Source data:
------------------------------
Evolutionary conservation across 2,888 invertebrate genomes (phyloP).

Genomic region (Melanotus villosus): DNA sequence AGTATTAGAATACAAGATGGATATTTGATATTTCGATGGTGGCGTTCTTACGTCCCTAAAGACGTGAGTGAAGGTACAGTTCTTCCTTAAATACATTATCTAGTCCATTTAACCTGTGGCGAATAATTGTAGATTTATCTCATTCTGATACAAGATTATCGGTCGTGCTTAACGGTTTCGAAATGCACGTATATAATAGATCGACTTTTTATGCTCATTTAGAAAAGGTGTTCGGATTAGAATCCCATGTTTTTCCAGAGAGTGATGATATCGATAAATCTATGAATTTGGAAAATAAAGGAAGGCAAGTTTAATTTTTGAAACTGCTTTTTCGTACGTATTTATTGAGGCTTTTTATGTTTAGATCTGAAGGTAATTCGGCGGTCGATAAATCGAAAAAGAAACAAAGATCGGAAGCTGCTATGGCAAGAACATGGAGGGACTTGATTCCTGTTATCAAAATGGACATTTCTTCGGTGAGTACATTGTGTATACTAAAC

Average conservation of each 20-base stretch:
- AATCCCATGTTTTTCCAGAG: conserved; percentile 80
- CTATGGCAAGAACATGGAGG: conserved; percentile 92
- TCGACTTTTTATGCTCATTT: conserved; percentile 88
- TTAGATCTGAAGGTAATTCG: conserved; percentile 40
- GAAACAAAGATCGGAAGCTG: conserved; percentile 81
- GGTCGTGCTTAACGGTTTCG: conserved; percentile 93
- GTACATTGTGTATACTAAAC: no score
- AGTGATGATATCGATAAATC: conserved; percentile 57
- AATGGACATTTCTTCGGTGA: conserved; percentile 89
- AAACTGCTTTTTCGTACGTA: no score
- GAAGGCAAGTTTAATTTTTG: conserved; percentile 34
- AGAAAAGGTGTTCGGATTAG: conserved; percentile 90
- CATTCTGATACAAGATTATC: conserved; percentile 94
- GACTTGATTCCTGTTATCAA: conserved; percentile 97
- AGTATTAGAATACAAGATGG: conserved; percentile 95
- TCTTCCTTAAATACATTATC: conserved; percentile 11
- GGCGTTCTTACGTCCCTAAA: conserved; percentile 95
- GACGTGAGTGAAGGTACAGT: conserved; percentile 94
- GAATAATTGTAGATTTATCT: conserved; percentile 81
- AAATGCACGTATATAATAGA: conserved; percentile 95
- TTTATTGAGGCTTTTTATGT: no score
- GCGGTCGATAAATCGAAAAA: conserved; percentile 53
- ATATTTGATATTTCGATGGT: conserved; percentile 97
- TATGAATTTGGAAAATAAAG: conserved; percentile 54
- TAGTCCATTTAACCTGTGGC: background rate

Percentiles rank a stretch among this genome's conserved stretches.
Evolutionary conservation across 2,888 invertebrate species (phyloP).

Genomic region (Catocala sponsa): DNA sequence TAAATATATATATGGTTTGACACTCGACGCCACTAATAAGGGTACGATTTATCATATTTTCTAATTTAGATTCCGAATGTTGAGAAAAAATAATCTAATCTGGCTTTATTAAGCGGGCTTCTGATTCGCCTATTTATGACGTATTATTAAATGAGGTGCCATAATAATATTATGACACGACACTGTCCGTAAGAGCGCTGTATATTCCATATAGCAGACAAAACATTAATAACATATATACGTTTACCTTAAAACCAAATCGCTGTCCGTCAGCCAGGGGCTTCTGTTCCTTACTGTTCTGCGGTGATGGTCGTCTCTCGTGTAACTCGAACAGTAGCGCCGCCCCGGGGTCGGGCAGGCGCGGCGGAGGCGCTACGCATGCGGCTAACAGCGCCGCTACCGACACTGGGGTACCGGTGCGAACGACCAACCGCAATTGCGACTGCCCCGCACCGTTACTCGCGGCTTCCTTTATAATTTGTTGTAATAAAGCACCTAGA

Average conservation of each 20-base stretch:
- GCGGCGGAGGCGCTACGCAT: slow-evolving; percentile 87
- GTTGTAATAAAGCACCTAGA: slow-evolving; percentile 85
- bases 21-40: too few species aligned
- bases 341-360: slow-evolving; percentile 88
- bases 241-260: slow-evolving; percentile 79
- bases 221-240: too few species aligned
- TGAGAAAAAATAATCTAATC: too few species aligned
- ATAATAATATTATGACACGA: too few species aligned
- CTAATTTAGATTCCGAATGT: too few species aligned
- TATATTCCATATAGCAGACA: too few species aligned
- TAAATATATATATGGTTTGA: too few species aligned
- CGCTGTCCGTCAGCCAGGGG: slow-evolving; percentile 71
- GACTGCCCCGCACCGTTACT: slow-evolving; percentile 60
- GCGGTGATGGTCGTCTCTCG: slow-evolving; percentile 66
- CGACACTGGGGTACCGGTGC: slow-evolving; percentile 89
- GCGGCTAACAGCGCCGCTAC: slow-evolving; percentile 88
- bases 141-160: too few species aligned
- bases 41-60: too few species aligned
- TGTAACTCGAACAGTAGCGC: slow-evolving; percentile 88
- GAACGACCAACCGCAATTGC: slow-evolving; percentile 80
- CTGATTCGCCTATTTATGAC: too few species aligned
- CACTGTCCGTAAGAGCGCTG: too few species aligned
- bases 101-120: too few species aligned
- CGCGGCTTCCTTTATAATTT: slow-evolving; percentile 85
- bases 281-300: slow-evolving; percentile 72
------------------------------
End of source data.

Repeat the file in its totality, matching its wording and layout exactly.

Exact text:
Evolutionary conservation across 2,888 invertebrate genomes (phyloP).

Genomic region (Melanotus villosus): DNA sequence AGTATTAGAATACAAGATGGATATTTGATATTTCGATGGTGGCGTTCTTACGTCCCTAAAGACGTGAGTGAAGGTACAGTTCTTCCTTAAATACATTATCTAGTCCATTTAACCTGTGGCGAATAATTGTAGATTTATCTCATTCTGATACAAGATTATCGGTCGTGCTTAACGGTTTCGAAATGCACGTATATAATAGATCGACTTTTTATGCTCATTTAGAAAAGGTGTTCGGATTAGAATCCCATGTTTTTCCAGAGAGTGATGATATCGATAAATCTATGAATTTGGAAAATAAAGGAAGGCAAGTTTAATTTTTGAAACTGCTTTTTCGTACGTATTTATTGAGGCTTTTTATGTTTAGATCTGAAGGTAATTCGGCGGTCGATAAATCGAAAAAGAAACAAAGATCGGAAGCTGCTATGGCAAGAACATGGAGGGACTTGATTCCTGTTATCAAAATGGACATTTCTTCGGTGAGTACATTGTGTATACTAAAC

Average conservation of each 20-base stretch:
- AATCCCATGTTTTTCCAGAG: conserved; percentile 80
- CTATGGCAAGAACATGGAGG: conserved; percentile 92
- TCGACTTTTTATGCTCATTT: conserved; percentile 88
- TTAGATCTGAAGGTAATTCG: conserved; percentile 40
- GAAACAAAGATCGGAAGCTG: conserved; percentile 81
- GGTCGTGCTTAACGGTTTCG: conserved; percentile 93
- GTACATTGTGTATACTAAAC: no score
- AGTGATGATATCGATAAATC: conserved; percentile 57
- AATGGACATTTCTTCGGTGA: conserved; percentile 89
- AAACTGCTTTTTCGTACGTA: no score
- GAAGGCAAGTTTAATTTTTG: conserved; percentile 34
- AGAAAAGGTGTTCGGATTAG: conserved; percentile 90
- CATTCTGATACAAGATTATC: conserved; percentile 94
- GACTTGATTCCTGTTATCAA: conserved; percentile 97
- AGTATTAGAATACAAGATGG: conserved; percentile 95
- TCTTCCTTAAATACATTATC: conserved; percentile 11
- GGCGTTCTTACGTCCCTAAA: conserved; percentile 95
- GACGTGAGTGAAGGTACAGT: conserved; percentile 94
- GAATAATTGTAGATTTATCT: conserved; percentile 81
- AAATGCACGTATATAATAGA: conserved; percentile 95
- TTTATTGAGGCTTTTTATGT: no score
- GCGGTCGATAAATCGAAAAA: conserved; percentile 53
- ATATTTGATATTTCGATGGT: conserved; percentile 97
- TATGAATTTGGAAAATAAAG: conserved; percentile 54
- TAGTCCATTTAACCTGTGGC: background rate

Percentiles rank a stretch among this genome's conserved stretches.
Evolutionary conservation across 2,888 invertebrate species (phyloP).

Genomic region (Catocala sponsa): DNA sequence TAAATATATATATGGTTTGACACTCGACGCCACTAATAAGGGTACGATTTATCATATTTTCTAATTTAGATTCCGAATGTTGAGAAAAAATAATCTAATCTGGCTTTATTAAGCGGGCTTCTGATTCGCCTATTTATGACGTATTATTAAATGAGGTGCCATAATAATATTATGACACGACACTGTCCGTAAGAGCGCTGTATATTCCATATAGCAGACAAAACATTAATAACATATATACGTTTACCTTAAAACCAAATCGCTGTCCGTCAGCCAGGGGCTTCTGTTCCTTACTGTTCTGCGGTGATGGTCGTCTCTCGTGTAACTCGAACAGTAGCGCCGCCCCGGGGTCGGGCAGGCGCGGCGGAGGCGCTACGCATGCGGCTAACAGCGCCGCTACCGACACTGGGGTACCGGTGCGAACGACCAACCGCAATTGCGACTGCCCCGCACCGTTACTCGCGGCTTCCTTTATAATTTGTTGTAATAAAGCACCTAGA

Average conservation of each 20-base stretch:
- GCGGCGGAGGCGCTACGCAT: slow-evolving; percentile 87
- GTTGTAATAAAGCACCTAGA: slow-evolving; percentile 85
- bases 21-40: too few species aligned
- bases 341-360: slow-evolving; percentile 88
- bases 241-260: slow-evolving; percentile 79
- bases 221-240: too few species aligned
- TGAGAAAAAATAATCTAATC: too few species aligned
- ATAATAATATTATGACACGA: too few species aligned
- CTAATTTAGATTCCGAATGT: too few species aligned
- TATATTCCATATAGCAGACA: too few species aligned
- TAAATATATATATGGTTTGA: too few species aligned
- CGCTGTCCGTCAGCCAGGGG: slow-evolving; percentile 71
- GACTGCCCCGCACCGTTACT: slow-evolving; percentile 60
- GCGGTGATGGTCGTCTCTCG: slow-evolving; percentile 66
- CGACACTGGGGTACCGGTGC: slow-evolving; percentile 89
- GCGGCTAACAGCGCCGCTAC: slow-evolving; percentile 88
- bases 141-160: too few species aligned
- bases 41-60: too few species aligned
- TGTAACTCGAACAGTAGCGC: slow-evolving; percentile 88
- GAACGACCAACCGCAATTGC: slow-evolving; percentile 80
- CTGATTCGCCTATTTATGAC: too few species aligned
- CACTGTCCGTAAGAGCGCTG: too few species aligned
- bases 101-120: too few species aligned
- CGCGGCTTCCTTTATAATTT: slow-evolving; percentile 85
- bases 281-300: slow-evolving; percentile 72